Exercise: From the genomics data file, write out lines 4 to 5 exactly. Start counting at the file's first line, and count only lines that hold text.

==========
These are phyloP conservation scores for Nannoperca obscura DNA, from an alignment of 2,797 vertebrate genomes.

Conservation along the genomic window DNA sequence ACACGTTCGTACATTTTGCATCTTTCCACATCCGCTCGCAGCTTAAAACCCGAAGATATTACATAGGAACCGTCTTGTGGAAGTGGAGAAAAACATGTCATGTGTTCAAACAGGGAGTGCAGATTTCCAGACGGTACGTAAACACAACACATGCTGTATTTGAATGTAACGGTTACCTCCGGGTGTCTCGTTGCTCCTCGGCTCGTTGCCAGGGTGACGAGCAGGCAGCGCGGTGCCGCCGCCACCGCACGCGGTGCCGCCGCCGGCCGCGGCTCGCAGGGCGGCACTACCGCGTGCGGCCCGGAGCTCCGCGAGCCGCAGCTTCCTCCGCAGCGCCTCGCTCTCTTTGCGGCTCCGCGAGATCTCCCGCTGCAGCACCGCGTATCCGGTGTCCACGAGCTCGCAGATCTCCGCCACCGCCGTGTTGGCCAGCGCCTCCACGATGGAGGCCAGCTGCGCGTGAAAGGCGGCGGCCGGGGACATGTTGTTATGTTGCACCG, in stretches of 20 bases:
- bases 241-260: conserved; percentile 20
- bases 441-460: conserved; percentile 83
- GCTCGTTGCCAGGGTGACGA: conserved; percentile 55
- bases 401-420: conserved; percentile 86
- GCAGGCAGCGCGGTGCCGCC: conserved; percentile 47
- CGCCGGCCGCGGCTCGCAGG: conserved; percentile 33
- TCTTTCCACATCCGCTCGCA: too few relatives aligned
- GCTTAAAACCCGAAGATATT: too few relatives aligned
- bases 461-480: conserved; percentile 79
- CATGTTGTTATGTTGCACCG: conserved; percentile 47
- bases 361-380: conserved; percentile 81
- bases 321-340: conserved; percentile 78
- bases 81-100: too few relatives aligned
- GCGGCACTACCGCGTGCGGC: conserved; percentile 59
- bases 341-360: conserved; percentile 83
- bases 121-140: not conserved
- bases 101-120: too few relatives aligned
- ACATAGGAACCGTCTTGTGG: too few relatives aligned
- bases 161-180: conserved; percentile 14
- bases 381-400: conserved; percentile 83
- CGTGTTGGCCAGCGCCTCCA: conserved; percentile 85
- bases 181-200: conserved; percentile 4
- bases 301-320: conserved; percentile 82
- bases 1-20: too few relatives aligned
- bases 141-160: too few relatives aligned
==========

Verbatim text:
- bases 441-460: conserved; percentile 83
- GCTCGTTGCCAGGGTGACGA: conserved; percentile 55